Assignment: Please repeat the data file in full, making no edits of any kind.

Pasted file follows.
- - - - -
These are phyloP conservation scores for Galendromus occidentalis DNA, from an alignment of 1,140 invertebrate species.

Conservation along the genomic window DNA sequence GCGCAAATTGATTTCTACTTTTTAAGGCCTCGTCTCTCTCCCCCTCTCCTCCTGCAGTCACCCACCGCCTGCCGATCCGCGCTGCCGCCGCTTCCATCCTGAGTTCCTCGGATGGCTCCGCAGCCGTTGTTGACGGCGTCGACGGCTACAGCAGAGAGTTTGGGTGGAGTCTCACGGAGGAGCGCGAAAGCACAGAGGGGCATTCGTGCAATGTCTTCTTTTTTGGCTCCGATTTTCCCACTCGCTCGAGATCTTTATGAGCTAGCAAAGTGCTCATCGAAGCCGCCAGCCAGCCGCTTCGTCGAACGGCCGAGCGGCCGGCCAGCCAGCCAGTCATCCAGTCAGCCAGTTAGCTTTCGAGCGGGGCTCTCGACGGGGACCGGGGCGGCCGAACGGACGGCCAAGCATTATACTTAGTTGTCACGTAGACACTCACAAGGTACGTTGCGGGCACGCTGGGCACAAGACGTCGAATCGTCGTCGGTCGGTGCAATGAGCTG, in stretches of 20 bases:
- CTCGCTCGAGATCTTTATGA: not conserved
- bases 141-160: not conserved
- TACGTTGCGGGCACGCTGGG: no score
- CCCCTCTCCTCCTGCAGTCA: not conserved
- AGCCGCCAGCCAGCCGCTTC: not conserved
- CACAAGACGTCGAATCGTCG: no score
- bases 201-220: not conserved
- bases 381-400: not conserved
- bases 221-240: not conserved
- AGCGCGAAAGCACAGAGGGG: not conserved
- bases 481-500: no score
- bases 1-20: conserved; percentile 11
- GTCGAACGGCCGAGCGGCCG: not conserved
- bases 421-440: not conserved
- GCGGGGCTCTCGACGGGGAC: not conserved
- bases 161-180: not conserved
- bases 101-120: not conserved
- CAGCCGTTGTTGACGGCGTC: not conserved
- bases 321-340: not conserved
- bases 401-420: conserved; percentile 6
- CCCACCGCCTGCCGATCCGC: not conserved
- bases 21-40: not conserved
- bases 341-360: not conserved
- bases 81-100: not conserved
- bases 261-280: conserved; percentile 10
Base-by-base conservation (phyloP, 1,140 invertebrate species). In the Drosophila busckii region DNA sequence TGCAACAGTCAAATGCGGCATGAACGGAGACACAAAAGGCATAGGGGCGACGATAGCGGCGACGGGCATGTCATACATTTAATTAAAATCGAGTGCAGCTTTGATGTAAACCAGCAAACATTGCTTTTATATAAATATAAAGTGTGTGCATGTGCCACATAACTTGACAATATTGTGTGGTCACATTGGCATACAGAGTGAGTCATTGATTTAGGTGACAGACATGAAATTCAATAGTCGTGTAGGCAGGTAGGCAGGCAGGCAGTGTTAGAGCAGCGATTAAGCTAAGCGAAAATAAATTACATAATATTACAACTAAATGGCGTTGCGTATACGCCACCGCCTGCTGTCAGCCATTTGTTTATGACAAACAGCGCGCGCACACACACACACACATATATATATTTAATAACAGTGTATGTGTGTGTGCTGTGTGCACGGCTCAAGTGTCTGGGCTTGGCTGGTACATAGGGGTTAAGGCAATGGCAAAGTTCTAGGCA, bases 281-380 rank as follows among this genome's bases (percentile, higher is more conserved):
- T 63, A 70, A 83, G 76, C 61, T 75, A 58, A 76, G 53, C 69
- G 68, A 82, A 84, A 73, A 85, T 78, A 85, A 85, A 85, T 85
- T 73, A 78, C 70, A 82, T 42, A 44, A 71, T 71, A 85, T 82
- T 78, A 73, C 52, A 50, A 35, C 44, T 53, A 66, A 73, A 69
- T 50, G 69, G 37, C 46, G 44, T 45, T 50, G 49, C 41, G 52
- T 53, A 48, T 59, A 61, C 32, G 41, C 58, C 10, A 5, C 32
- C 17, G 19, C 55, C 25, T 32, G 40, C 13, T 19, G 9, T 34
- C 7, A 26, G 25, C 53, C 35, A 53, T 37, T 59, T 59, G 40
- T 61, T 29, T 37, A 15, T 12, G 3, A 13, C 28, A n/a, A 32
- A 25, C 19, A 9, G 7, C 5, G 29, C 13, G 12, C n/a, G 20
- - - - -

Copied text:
These are phyloP conservation scores for Galendromus occidentalis DNA, from an alignment of 1,140 invertebrate species.

Conservation along the genomic window DNA sequence GCGCAAATTGATTTCTACTTTTTAAGGCCTCGTCTCTCTCCCCCTCTCCTCCTGCAGTCACCCACCGCCTGCCGATCCGCGCTGCCGCCGCTTCCATCCTGAGTTCCTCGGATGGCTCCGCAGCCGTTGTTGACGGCGTCGACGGCTACAGCAGAGAGTTTGGGTGGAGTCTCACGGAGGAGCGCGAAAGCACAGAGGGGCATTCGTGCAATGTCTTCTTTTTTGGCTCCGATTTTCCCACTCGCTCGAGATCTTTATGAGCTAGCAAAGTGCTCATCGAAGCCGCCAGCCAGCCGCTTCGTCGAACGGCCGAGCGGCCGGCCAGCCAGCCAGTCATCCAGTCAGCCAGTTAGCTTTCGAGCGGGGCTCTCGACGGGGACCGGGGCGGCCGAACGGACGGCCAAGCATTATACTTAGTTGTCACGTAGACACTCACAAGGTACGTTGCGGGCACGCTGGGCACAAGACGTCGAATCGTCGTCGGTCGGTGCAATGAGCTG, in stretches of 20 bases:
- CTCGCTCGAGATCTTTATGA: not conserved
- bases 141-160: not conserved
- TACGTTGCGGGCACGCTGGG: no score
- CCCCTCTCCTCCTGCAGTCA: not conserved
- AGCCGCCAGCCAGCCGCTTC: not conserved
- CACAAGACGTCGAATCGTCG: no score
- bases 201-220: not conserved
- bases 381-400: not conserved
- bases 221-240: not conserved
- AGCGCGAAAGCACAGAGGGG: not conserved
- bases 481-500: no score
- bases 1-20: conserved; percentile 11
- GTCGAACGGCCGAGCGGCCG: not conserved
- bases 421-440: not conserved
- GCGGGGCTCTCGACGGGGAC: not conserved
- bases 161-180: not conserved
- bases 101-120: not conserved
- CAGCCGTTGTTGACGGCGTC: not conserved
- bases 321-340: not conserved
- bases 401-420: conserved; percentile 6
- CCCACCGCCTGCCGATCCGC: not conserved
- bases 21-40: not conserved
- bases 341-360: not conserved
- bases 81-100: not conserved
- bases 261-280: conserved; percentile 10
Base-by-base conservation (phyloP, 1,140 invertebrate species). In the Drosophila busckii region DNA sequence TGCAACAGTCAAATGCGGCATGAACGGAGACACAAAAGGCATAGGGGCGACGATAGCGGCGACGGGCATGTCATACATTTAATTAAAATCGAGTGCAGCTTTGATGTAAACCAGCAAACATTGCTTTTATATAAATATAAAGTGTGTGCATGTGCCACATAACTTGACAATATTGTGTGGTCACATTGGCATACAGAGTGAGTCATTGATTTAGGTGACAGACATGAAATTCAATAGTCGTGTAGGCAGGTAGGCAGGCAGGCAGTGTTAGAGCAGCGATTAAGCTAAGCGAAAATAAATTACATAATATTACAACTAAATGGCGTTGCGTATACGCCACCGCCTGCTGTCAGCCATTTGTTTATGACAAACAGCGCGCGCACACACACACACACATATATATATTTAATAACAGTGTATGTGTGTGTGCTGTGTGCACGGCTCAAGTGTCTGGGCTTGGCTGGTACATAGGGGTTAAGGCAATGGCAAAGTTCTAGGCA, bases 281-380 rank as follows among this genome's bases (percentile, higher is more conserved):
- T 63, A 70, A 83, G 76, C 61, T 75, A 58, A 76, G 53, C 69
- G 68, A 82, A 84, A 73, A 85, T 78, A 85, A 85, A 85, T 85
- T 73, A 78, C 70, A 82, T 42, A 44, A 71, T 71, A 85, T 82
- T 78, A 73, C 52, A 50, A 35, C 44, T 53, A 66, A 73, A 69
- T 50, G 69, G 37, C 46, G 44, T 45, T 50, G 49, C 41, G 52
- T 53, A 48, T 59, A 61, C 32, G 41, C 58, C 10, A 5, C 32
- C 17, G 19, C 55, C 25, T 32, G 40, C 13, T 19, G 9, T 34
- C 7, A 26, G 25, C 53, C 35, A 53, T 37, T 59, T 59, G 40
- T 61, T 29, T 37, A 15, T 12, G 3, A 13, C 28, A n/a, A 32
- A 25, C 19, A 9, G 7, C 5, G 29, C 13, G 12, C n/a, G 20